Illusions and belief in the past

Bruce Dern Photo Shutterstock Kathy Hutchins
Bruce Dern Photo Shutterstock Kathy Hutchins

Until the moment of arrival in Nebraska, the Grant family is a typical group of people who are, for some unknown reason, tired of life, and who turn out to be relatives. The youngest son is not as successful as the older one, he is divorced, without a promising job. The parents quarrel constantly, which makes the boys feel depressed. The impression that life has turned into a bland black-and-white film appears when David and Woody return to their roots. People have forgotten that there is time, and everything must change, and that except for stupid jokes and ridicule, nothing remains. Here David learns that Kate and Woody had the opportunity to start life from scratch, but separately. Nevertheless, everyone remembers their lives as stories that could have turned out differently. Previous romances, wrong choices, circumstances, bad habits – everyone is looking for an excuse for himself, why he did not take that step, almost half a century ago. How would life be now, if you could change everything?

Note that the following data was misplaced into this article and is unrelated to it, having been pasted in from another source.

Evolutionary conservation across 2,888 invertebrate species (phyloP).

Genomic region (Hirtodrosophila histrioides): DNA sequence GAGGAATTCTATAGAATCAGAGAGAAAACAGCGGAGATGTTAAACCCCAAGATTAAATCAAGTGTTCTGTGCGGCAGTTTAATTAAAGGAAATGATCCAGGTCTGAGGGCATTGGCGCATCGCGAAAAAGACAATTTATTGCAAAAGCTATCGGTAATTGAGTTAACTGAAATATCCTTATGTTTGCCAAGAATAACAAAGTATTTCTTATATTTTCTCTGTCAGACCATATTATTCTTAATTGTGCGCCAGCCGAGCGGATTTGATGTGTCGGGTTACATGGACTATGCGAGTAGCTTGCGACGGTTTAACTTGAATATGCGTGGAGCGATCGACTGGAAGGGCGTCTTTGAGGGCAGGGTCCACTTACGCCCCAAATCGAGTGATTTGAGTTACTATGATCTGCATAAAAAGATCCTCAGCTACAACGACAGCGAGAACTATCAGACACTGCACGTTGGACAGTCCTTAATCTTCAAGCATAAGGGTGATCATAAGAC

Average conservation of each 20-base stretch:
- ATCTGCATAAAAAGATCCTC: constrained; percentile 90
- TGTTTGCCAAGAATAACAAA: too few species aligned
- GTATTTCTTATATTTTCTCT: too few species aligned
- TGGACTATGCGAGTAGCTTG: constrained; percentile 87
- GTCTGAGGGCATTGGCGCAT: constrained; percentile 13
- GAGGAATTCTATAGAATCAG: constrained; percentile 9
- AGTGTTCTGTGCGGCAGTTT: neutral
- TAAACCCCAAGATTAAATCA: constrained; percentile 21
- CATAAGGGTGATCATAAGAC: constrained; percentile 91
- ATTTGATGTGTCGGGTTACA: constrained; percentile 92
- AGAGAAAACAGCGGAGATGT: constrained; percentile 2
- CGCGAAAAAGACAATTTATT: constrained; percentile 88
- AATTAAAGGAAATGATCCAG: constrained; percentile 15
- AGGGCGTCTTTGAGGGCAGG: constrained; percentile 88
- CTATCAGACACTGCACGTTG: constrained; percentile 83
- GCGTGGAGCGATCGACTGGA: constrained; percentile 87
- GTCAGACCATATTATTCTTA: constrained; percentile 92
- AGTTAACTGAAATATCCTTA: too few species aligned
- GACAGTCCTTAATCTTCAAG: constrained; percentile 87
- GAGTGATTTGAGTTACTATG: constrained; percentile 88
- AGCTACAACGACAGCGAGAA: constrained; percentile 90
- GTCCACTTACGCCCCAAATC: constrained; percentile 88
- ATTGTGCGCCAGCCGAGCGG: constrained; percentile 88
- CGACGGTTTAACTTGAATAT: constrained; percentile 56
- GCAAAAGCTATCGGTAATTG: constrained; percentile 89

Distance and lack of intimacy in the family

 When the Grant family comes to the cemetery, David learns a lot from the stories of relatives who died at different ages. Kate skilfully recalls a sister of Woody’s as a goner, who was 19 years old when she died in a car accident, and a poor baby brother, who died at 2 from scarlet fever. With the latter, Woody was especially close, and was in the same room at the time of his death. This truth shows the hidden corners of the wounded soul and the fact that Woody hides mental hurts behind a callous shell. A very vivid, emotional episode takes place at the cemetery, when David learns most of his father’s story there, and not from stories during family dinners, for instance. The film reveals the primitiveness of the distances in the Grant family. Woody’s father was the same. He had little contact with his children and worked a lot on his farm. When David tries to get closer to his father, he begins to understand the reason for the coldness in their relationship. That gradually changes him.